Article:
Classification & Distribution
- complete development (egg, larva, pupa, adult)
- Planipennia (antlions, lacewings and their relatives)
- Megaloptera (alderflies and dobsonflies)
- Raphidiodea (snakeflies)
Neuroptera is divided into three suborders:
In adults, the suborders are distinguished by the shape of the wings and the length of the prothorax. In larvae, the suborders are separated by habitat and characteristics of the mouthparts.
Distribution: Common worldwide, but seldom abundant. Aquatic species are frequent inhabitants of streams and rivers.North America
Worldwide Number of Families1521 Number of Species349~5,500
Life History & Ecology
The order Neuroptera includes the lacewings and antlions (suborder Planipennia), dobsonflies and alderflies (suborder Megaloptera) and snakeflies (suborder Raphidoidea). "Splitters" prefer to assign each of these groups to a separate order (Neuroptera, Megaloptera, and Raphidioptera, respectively), based on differences in structure and development.
The Megaloptera are always aquatic as immatures. They live under stones or submerged vegetation and feed on a variety of small aquatic organisms. Large species, often called hellgrammites, may require several years of growth to reach maturity. Adults usually remain near water, although they are attracted to lights at night. In most species, the adults live only a few days and rarely feed.
Except for larval spongillaflies (family Sisyridae) which feed on fresh-water sponges, all members of the suborders Planipennia and Raphidoidea are terrestrial. Antlion larvae live in the soil and construct pitfall traps to snare prey. Lacewing larvae are usually found in vegetation where they typically feed on aphids, mites, and scale insects. Snakefly larvae live in leaf litter or under bark and catch aphids or other soft-bodied prey. In most cases, the adults of these insects are also predators -- the non-predatory species usually feed on nectar, pollen, or honeydew.
The larvae of antlions and lacewings have specialized mouthparts with large, sickle-shaped mandibles and maxillae that interlock to form pincers. Once impaled on these pincers, a prey's body contents are sucked out through hollow food channels running between the adjacent surfaces of the mandibles and maxillae.
As adults, all neuropterans have two pairs of membranous wings with an extensive pattern of veins and crossveins. At rest, the wings are folded flat over the abdomen or held tent-like over the body. Most species are rather weak fliers.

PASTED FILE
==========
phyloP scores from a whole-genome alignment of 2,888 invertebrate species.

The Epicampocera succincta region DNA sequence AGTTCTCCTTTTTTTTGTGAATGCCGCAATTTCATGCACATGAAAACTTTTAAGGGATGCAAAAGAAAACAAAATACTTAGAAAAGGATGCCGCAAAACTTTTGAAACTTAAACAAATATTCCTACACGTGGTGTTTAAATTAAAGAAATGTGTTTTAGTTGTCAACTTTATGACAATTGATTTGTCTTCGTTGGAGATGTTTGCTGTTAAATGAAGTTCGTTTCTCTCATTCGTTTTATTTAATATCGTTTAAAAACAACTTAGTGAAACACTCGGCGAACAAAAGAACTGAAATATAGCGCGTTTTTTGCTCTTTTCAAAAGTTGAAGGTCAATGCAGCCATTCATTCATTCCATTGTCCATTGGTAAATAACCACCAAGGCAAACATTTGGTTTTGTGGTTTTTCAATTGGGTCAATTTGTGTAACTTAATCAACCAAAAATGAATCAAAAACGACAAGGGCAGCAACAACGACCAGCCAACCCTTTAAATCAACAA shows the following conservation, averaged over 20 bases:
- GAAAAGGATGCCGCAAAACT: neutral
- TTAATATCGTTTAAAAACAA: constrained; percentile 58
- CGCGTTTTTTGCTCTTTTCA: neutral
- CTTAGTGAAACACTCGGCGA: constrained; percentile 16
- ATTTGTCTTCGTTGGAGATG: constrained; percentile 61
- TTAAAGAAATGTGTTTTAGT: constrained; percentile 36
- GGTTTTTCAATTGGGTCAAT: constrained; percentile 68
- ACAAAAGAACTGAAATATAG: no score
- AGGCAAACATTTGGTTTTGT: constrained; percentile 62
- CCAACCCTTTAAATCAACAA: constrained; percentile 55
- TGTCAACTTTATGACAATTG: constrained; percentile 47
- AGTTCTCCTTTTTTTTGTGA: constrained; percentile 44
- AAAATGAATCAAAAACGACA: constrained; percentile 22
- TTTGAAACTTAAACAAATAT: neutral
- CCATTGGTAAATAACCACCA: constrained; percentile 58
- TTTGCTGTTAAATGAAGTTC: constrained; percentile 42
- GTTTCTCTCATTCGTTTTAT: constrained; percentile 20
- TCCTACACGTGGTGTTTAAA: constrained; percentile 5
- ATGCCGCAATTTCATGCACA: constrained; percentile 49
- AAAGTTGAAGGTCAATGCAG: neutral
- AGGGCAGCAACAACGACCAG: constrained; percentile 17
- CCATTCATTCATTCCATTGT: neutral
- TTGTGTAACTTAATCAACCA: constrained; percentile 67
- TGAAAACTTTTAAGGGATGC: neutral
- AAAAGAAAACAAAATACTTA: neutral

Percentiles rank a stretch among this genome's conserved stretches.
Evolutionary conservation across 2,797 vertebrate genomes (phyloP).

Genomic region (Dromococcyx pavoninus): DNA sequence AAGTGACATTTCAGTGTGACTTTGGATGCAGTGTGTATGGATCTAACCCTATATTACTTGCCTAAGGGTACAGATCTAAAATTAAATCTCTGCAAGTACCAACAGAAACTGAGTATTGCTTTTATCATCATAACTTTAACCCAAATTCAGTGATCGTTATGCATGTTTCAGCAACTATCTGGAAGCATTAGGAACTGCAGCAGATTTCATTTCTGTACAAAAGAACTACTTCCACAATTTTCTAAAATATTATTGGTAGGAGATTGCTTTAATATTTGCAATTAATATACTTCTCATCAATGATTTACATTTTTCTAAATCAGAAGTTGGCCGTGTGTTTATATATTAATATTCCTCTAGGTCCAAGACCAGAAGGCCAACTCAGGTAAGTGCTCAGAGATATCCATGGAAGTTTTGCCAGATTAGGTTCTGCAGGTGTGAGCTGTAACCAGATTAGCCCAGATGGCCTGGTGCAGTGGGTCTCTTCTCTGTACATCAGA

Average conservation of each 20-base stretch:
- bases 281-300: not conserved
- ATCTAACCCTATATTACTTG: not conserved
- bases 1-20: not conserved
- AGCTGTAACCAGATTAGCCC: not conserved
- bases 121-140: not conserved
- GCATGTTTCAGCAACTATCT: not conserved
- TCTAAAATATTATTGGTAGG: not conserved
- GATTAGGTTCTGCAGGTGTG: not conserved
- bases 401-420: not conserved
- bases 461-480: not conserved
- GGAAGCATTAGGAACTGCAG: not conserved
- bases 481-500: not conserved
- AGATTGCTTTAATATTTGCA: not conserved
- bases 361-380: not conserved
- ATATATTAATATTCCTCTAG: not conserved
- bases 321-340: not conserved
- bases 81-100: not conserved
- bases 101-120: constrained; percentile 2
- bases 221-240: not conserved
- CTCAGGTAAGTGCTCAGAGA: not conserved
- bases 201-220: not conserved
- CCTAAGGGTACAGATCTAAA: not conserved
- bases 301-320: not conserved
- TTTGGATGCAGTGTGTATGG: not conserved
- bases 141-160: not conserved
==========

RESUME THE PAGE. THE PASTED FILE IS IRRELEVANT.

- Head well-developed with ocelli, antennae, and chewing or pinching mouthparts
- Three pairs of thoracic legs; tarsi 1-segmented; claws paired
- Aquatic forms have thread-like gills on most abdominal segments
- Antennae filiform, multisegmented
- Chewing mouthparts
- Front and hind wing membranous, similar in size
- Extensive branching of venation in all wings; crossveins abundant especially along leading edge (costal margin)
Larvae of Megaloptera are important predators in aquatic ecosystems. They also serve as food for fish and other aquatic vertebrates. Lacewing larvae are beneficial as predators of agricultural pests (aphids, whiteflies and scale insects). Some species are reared and sold commercially as biocontrol agents.
Suborder Megaloptera -- aquatic predatory larvae
- Corydalidae (Dobsonflies) -- adults generally longer than 5 cm
- Sialidae (Alderflies) -- adults are smaller than dobsonflies
Suborder Raphidoidea -- terrestrial predatory larvae
- Raphidiidae (Snakeflies) -- long-necked predators of small arthropods
Suborder Planipennia -- mostly terrestrial predatory larvae
- Chrysopidae (Green lacewings) -- aphid predators
- Hemerobiidae (Brown lacewings) -- aphid and mite predators
- Myrmeleontidae (Antlions) -- doodlebugs, ant predators
- A lacewing's egg sits atop a slender stalk secreted by the female's reproductive system. For many years, biologists thought these eggs were the fruiting bodies of a fungus they called Ascophora ovalis. The true nature of these eggs was first discovered in 1737 by Rene Reaumur, a French physicist, biologist and inventor.
- Some lacewing larvae camouflage themselves by attaching the dead bodies of their prey to spines on their back. Other species use bits of bark, moss, etc.
- Adult lacewings in the subfamily Chrysopinae can detect the sound of bats with auditory organs in the large veins of their front wings.
- Larvae of spongillaflies, family Sisyridae, are predators of freshwater sponges.
- As larvae, lacewings and antlions do not have a complete digestive system: the midgut ends in a dead end. Waste materials accumulate in the midgut throughout larval development and are finally expelled only after a connection is made with the anus near the end of the pupal stage. The accumulated fecal material is called a meconium.
- Antlion larvae are sometimes known as doodlebugs. The name is apparently derived from the squiggly trails these insects make when they move around in the sand.
- When they pupate, larvae of lacewings and antlions dig a small cavity in the soil and spin a loose silken cocoon around themselves. Many holometabolous insects exhibit similar behavior, but neuropterans are unusual because their silk is produced by Malpighian tubules (excretory organs) and spun from the anus. In contrast, most other endopterygote insects produce silk in modified salivary or labial glands and spin it with their mouthparts. Only one other order, the Coleoptera, makes silk in the same manner as Neuroptera.